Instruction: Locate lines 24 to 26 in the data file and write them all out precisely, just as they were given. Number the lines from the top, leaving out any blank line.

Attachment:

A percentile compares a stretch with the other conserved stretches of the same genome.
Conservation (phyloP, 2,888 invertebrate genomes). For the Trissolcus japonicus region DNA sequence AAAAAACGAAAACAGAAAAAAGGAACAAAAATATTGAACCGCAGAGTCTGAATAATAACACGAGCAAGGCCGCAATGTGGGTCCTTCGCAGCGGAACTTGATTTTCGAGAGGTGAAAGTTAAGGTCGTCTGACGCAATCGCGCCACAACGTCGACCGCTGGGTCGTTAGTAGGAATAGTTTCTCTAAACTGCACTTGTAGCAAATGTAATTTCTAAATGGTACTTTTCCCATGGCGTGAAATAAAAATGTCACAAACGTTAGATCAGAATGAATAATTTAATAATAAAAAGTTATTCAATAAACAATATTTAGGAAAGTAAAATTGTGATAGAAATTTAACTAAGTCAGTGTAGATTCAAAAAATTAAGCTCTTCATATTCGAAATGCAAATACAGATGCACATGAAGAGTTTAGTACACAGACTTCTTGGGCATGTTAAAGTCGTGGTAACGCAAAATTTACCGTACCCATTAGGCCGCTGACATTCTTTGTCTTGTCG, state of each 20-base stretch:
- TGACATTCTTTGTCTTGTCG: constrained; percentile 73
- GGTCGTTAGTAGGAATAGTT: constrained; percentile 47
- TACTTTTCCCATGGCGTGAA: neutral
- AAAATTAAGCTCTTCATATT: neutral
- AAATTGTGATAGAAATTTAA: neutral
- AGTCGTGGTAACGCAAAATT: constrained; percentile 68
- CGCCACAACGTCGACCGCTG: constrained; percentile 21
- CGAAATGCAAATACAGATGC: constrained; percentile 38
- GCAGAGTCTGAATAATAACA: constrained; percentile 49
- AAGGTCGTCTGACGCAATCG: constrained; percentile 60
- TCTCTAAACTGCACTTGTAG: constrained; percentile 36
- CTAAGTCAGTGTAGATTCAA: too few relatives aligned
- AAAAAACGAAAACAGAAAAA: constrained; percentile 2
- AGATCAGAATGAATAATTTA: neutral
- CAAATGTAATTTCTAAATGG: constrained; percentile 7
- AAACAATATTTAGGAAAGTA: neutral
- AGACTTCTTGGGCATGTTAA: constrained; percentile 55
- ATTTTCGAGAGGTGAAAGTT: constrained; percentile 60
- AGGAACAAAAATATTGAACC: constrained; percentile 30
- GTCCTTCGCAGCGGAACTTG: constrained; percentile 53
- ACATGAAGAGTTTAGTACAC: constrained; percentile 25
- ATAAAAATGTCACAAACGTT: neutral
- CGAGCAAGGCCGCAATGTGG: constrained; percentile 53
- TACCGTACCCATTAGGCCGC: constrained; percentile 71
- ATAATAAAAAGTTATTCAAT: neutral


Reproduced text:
- ATAAAAATGTCACAAACGTT: neutral
- CGAGCAAGGCCGCAATGTGG: constrained; percentile 53
- TACCGTACCCATTAGGCCGC: constrained; percentile 71